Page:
Workforce Development Annual Report Highlights Investments Made To Benefit Boston’s Working Families
The Office of Workforce Development (OWD), led by the Worker Empowerment Cabinet, distributed more than $10 million to various community based organizations, according to the newly released Fiscal Year 2022 OWD Annual Report titled Advancing the Lives of Boston’s Working Families. The report, which covers the period July 2021 - June 2022, highlights the work OWD has done to ensure the full participation of residents in Boston’s economy through equitable access to education, financial literacy resources, skills and jobs training programs, and career pipelines.
“I am pleased to announce OWD’s FY22 Annual Report, as a snapshot of our various efforts to advance the lives of Boston workers and working families,” said Trinh Nguyen, Chief of Worker Empowerment. “This work would not be possible without our staff, who remain dedicated to serving Boston’s residents; our partners, who collaborate with us to drive this work forward; and the residents who participate in our programming to improve their lives. Together, we will continue to create a better Boston for all.”
As outlined in the report, OWD administers funding from various sources that support a broad range of services for Boston residents. One significant funding source is the Neighborhood Jobs Trust (NJT), which distributes the jobs linkage funds paid by developers of large-scale commercial construction projects. In Fiscal Year 2022, NJT awarded $2.7 million to 30 community-based organizations, providing job training, education, and support services to 1,300 low- and middle-income Boston residents. An organization that was funded by NJT for the first time is the African Bridge Network.
“Thanks to the unwavering support of the City of Boston, the African Bridge Network has been able to create career pathways for immigrants/refugees with college degrees in the healthcare industry,” said Emmanuel Owusu, Executive Director. “The Neighborhood Jobs Trust support and funding has been a catalytic investment that has enabled a viable model for developing the skilled immigrant workforce. We are immensely grateful for the City's commitment to creating an inclusive and prosperous Boston for all."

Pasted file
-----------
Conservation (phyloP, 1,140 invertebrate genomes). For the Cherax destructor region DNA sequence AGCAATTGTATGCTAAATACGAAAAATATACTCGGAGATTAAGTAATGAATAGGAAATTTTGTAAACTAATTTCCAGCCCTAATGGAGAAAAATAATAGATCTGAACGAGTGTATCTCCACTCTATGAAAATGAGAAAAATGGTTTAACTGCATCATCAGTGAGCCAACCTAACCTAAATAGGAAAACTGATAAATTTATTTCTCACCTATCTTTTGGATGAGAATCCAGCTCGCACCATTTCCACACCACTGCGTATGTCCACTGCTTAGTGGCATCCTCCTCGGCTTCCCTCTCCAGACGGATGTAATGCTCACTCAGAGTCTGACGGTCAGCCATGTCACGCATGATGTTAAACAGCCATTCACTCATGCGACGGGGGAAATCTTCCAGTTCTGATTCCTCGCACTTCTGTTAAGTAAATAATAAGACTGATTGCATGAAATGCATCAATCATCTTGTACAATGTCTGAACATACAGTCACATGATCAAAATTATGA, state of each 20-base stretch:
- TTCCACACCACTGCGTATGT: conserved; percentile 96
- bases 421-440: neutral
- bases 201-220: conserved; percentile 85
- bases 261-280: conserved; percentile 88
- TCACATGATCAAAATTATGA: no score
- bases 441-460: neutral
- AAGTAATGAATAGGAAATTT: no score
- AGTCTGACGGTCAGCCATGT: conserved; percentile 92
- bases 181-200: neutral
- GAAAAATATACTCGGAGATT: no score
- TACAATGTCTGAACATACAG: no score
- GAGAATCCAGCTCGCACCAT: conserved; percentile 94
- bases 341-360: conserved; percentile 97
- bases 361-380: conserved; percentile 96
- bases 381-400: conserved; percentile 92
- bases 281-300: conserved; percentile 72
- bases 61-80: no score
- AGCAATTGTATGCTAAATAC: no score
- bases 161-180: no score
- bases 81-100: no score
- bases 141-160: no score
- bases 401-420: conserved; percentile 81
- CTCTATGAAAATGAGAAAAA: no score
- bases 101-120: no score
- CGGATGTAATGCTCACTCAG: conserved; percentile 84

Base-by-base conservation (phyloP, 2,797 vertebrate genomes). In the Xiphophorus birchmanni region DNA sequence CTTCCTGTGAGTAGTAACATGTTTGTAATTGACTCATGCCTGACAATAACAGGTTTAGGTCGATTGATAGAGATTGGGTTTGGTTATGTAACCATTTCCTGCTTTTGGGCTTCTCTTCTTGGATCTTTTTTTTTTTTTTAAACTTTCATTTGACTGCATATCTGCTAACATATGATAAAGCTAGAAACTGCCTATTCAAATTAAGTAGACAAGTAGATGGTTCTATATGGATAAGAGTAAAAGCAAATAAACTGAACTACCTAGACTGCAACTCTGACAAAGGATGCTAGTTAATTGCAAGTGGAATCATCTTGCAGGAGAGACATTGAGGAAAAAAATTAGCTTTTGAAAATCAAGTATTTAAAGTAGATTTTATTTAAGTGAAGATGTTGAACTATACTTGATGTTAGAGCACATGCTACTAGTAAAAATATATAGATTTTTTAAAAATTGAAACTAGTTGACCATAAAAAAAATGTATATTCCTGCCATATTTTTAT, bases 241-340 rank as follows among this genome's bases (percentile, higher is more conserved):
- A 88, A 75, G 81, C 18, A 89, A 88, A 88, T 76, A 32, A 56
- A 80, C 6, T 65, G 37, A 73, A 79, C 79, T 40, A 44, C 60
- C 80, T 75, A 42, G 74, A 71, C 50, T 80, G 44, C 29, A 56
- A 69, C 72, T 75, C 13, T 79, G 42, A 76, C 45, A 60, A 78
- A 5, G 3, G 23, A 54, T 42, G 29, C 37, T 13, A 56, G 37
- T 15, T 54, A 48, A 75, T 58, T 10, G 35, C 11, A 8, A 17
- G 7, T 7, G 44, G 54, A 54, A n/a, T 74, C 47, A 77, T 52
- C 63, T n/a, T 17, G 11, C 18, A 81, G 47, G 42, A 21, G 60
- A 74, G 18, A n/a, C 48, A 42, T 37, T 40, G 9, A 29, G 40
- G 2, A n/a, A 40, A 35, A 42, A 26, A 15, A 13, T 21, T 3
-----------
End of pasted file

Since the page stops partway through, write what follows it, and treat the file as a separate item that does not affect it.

An important part of OWD’s mission is to foster the economic independence and mobility of Boston’s working families, and OWD provides critical, free financial education and asset-building resources. For example, during Fiscal Year 2022, Boston Saves, the City of Boston’s children’s savings account (CSA) program, worked with Boston Public Schools (BPS) families to save money for their child's future college or career through seed funding and regular incentives. More than 1,300 BPS families earned a total of $32,825 for their children through a January 2022 promotional offer.
“Boston Saves is a great initiative from the City of Boston to help families learn about the importance of saving,” said Erin DiCarlo, parent of two Boston Saves’ students at the Adams Elementary School. “With financial literacy often lacking in schools, this program helps teach families to have their children begin saving for their future at a young age. It also gives students an incentive to read!”
Another valued program, the Boston Tax Help Coalition (BTHC), enables low-to-moderate income Boston residents to maximize their tax refunds and keep money in their pockets by providing free tax preparation services. In 2022, BTHC served 10,710 taxpayers through a combination of in-person and virtual tax preparation, returning $15,469,772 in total tax refunds to people’s bank accounts.
This report is OWD’s first major update as a department in the Worker Empowerment Cabinet. Mayor Michelle Wu created the Cabinet in September 2022 to lead Boston's work in advancing the well-being of all working Bostonians in both the public and private sectors by linking worker empowerment policy and programs to create a safe, healthy, and climate resilient city for all. Led by Chief of Worker Empowerment Trinh Nguyen and Deputy Chiefs Rashad Cope and Jodi Sugerman-Brozan, the Cabinet houses the Center for Working Families, the Office of Labor Compliance and Worker Protections, and the Office of Youth Employment and Opportunity in addition to the Office of Workforce Development.
Learn more about the Office of Workforce Development at boston.gov/workforce.